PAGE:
FM in Mass: Marine Fisheries Advisory Commission (MFAC) Division of Marine Fisheries Legislative – Executive – Judicial Branches Dept. of Fish and Game Executive Office of Energy & Env. Affairs Resource Assessment SportfishShellfish Lobster Statistics Fisheries Habitat Environmental review Policy Habitat research Licensing Conservation Engineering Fisheries Dependent Investigations Northern ShrimpPolicy & Management Protected Species DEP, DCR, CZM? etc Division of Fish & Wildlife, Office of Boating Access, etc
Mass. Fish Habitat in the Federal System: Habitat Committee Bottom Mapping Fish Habitat Characterization Working Group ACFHP Reef Committee Habitat Committee Habitat PDT Mass. Division of Marine Fisheries Fisheries Habitat Project ASMFCNEFMC These groups make recommendations to the Council/Commission and address specific tasks assigned by the Council/Commission
Management Decisions Based on three legs: –Science –Politics –Fisheries Issues Use Conflict Industry Sustainability Non-fishing Impacts
How Strong is the Science Leg? The weakest? –Science is not often definitive –The dollar value of resource impacts due to management decisions is hard to quantify (especially for habitat) –The scientists arent as squeaky* as fishermen or politicians As in the squeaky wheel gets the grease (English idiom).
Examples of Habitat Science Used in Fisheries Mgt.: Inshore closures to protect vulnerable habitat and life stages: Cod Conservation Zone Year round mobile gear closures, north shore.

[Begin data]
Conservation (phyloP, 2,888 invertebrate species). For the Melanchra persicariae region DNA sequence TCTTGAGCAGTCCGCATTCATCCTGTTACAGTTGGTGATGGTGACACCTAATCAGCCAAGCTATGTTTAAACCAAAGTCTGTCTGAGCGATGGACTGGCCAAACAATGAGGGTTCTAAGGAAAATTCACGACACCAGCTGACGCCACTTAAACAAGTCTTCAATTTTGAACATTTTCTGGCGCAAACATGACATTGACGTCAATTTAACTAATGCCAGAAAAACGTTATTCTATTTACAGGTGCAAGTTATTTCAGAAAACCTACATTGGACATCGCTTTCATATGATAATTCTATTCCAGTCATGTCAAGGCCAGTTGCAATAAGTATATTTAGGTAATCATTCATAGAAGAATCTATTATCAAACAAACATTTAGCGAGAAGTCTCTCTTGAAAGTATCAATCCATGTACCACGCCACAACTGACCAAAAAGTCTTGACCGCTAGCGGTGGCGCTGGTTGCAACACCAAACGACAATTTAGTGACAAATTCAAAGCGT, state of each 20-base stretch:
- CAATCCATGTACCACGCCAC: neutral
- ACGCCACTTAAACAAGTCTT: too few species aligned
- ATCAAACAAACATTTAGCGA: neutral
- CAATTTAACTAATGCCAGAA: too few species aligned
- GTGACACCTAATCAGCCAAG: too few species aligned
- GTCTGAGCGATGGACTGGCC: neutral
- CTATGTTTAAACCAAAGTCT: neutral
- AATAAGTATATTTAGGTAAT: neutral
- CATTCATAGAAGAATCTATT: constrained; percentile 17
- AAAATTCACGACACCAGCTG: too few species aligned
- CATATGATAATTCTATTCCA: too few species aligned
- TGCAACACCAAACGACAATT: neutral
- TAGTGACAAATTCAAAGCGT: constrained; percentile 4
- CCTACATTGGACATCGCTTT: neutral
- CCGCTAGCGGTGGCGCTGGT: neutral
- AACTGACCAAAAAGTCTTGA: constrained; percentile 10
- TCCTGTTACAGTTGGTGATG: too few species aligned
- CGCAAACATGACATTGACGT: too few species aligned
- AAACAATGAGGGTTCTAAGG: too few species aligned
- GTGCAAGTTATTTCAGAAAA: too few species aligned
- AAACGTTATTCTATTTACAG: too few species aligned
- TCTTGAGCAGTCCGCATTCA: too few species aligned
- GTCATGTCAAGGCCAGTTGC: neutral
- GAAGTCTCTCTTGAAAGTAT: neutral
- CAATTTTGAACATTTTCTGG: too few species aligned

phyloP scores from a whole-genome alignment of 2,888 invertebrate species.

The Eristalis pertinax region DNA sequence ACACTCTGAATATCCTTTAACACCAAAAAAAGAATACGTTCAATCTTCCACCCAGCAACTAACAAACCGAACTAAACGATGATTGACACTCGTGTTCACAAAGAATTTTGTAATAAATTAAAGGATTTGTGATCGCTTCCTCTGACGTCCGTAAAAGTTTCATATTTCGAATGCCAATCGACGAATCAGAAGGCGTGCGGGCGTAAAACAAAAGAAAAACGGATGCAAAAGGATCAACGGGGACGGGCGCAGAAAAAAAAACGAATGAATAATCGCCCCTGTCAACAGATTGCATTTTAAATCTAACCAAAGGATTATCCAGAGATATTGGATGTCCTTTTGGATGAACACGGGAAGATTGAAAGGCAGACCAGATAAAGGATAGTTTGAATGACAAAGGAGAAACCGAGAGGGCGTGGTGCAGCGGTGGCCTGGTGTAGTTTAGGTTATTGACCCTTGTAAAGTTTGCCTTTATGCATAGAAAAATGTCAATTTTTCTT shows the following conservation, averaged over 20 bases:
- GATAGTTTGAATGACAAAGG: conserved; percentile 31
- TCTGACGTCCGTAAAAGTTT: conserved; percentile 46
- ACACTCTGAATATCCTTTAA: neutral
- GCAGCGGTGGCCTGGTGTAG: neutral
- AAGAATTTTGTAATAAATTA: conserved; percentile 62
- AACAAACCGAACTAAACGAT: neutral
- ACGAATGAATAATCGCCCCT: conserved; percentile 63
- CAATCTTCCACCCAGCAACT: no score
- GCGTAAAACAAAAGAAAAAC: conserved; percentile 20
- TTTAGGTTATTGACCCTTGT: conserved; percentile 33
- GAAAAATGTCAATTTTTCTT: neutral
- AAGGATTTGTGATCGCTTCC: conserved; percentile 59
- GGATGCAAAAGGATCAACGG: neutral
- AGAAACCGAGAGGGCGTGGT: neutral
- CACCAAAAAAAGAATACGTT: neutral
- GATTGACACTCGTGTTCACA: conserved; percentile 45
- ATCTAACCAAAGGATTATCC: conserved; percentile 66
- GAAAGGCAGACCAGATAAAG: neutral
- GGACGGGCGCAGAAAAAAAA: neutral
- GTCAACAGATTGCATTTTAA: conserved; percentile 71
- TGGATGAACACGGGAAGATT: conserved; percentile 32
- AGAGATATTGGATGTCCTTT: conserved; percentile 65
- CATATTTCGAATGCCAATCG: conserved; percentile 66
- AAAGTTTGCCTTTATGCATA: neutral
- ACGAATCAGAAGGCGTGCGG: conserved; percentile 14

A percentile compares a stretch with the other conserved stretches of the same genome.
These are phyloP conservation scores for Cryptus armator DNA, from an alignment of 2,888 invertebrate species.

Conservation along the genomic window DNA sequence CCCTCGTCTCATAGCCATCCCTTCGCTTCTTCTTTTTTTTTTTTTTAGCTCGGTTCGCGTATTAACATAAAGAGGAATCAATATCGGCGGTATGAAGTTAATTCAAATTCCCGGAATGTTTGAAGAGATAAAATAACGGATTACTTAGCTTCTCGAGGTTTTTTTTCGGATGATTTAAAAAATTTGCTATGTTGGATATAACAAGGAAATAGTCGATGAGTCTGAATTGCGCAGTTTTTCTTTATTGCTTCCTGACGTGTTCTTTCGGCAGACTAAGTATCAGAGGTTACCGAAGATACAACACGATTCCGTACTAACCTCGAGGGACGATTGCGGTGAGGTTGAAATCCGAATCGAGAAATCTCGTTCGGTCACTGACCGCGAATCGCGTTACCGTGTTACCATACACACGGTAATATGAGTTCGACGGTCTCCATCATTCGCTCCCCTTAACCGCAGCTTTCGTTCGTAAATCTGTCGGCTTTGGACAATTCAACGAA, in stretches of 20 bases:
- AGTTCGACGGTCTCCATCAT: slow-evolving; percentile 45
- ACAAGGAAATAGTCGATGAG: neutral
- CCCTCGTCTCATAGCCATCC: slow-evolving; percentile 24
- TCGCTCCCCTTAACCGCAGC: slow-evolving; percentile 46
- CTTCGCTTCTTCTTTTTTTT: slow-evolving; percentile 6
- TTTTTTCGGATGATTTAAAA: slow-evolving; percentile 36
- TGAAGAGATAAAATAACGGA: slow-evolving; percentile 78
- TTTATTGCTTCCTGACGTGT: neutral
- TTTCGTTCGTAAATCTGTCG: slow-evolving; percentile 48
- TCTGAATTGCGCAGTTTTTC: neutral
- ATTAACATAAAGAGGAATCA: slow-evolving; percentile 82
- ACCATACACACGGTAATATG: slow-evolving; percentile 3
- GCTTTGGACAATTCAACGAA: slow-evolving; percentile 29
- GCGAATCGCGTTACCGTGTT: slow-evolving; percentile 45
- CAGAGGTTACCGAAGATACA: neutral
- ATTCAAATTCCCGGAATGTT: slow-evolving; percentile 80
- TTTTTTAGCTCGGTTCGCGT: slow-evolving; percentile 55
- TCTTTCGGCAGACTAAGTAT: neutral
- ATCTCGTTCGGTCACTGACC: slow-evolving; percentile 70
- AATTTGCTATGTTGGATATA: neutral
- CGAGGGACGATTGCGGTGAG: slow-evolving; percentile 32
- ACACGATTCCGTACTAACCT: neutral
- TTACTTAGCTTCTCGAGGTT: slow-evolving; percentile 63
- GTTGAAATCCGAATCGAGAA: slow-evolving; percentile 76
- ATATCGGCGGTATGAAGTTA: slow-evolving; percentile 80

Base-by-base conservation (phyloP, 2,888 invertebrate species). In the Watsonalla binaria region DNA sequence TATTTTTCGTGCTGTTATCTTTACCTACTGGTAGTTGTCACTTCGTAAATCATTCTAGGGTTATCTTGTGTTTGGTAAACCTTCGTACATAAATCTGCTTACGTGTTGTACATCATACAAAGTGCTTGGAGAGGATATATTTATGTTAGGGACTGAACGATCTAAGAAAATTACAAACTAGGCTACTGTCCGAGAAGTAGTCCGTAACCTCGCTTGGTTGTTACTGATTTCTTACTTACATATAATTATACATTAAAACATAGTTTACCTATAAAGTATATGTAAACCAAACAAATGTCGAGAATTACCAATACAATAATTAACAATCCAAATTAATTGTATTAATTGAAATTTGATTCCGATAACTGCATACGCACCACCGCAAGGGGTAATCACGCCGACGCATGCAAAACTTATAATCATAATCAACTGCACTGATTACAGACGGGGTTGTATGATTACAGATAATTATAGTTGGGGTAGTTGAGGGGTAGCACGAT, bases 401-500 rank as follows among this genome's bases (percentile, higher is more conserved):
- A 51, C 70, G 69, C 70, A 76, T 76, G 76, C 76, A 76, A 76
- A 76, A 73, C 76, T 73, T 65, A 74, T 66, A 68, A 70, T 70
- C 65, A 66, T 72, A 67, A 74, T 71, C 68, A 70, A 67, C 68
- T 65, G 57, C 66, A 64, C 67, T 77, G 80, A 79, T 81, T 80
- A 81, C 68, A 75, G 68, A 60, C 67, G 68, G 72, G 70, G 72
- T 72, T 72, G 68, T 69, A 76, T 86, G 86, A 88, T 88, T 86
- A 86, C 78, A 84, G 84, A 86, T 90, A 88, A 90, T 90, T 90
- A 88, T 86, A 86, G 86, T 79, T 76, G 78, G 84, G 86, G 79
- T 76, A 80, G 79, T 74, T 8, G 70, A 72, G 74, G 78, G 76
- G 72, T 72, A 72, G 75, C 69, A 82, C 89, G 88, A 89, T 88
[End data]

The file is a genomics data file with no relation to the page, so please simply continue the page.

Examples of Habitat Science Used in FM: Sinking groundline regs for pot fisheries (Humpback whale illustration courtesy of Scott Landry of Center for Coastal Studies & gear illustration by David Gabriel) Cape Cod Bay Critical Habitat Jan 1- May 15 gear restrictions
Examples of Habitat Science Used in FM: Shellfisheries –Red Tide –Eelgrass Western Gulf of Maine Modeling, courtesy of USGS g.html ECOM-si, a variant of the Blumberg and Mellor 3D coastal ocean model
But FM in Mass. also covers… Non-fishing impacts Habitat restoration Basic research: lobster, eelgrass, horseshoe crabs, shellfish, cod, striped bass, anadromous spp…. These all use maps! Maps used to extent possible? View of Horns Rev wind farm, Denmark; 8.7 miles offshore MW windmills
Habitat Research Priorities How do species use different seafloor types –Are all hard bottom areas the same? –Classification/landscape modeling –Basic life history information What are indicator and keystone species? What should we really be paying attention to? Linkages to the water column Multiple maps for multiple questions
Obstacle: Communication Fisheries Scientists: Stock assessments– relative abundance – allowable catches [how many fish] Habitat Scientists: Spatial distribution – non-managed species – resolution [where are the fish] Managers: Different timelines, different pressures, not always knowing the right question to ask.
Obstacle: Technology Fisheries data in multiple databases Habitat data in multiple databases Software availability Education Information overload/dueling scientists (is Joint Fact Finding a solution?)
Thanks to: Tony Wilbur, Bruce Carlisle David Pierce, Vincent Malkoski, Michael Hickey, Jeremy King, Bob Glenn Weve got a long way to go! Ask us about the Mass. Ocean Plan!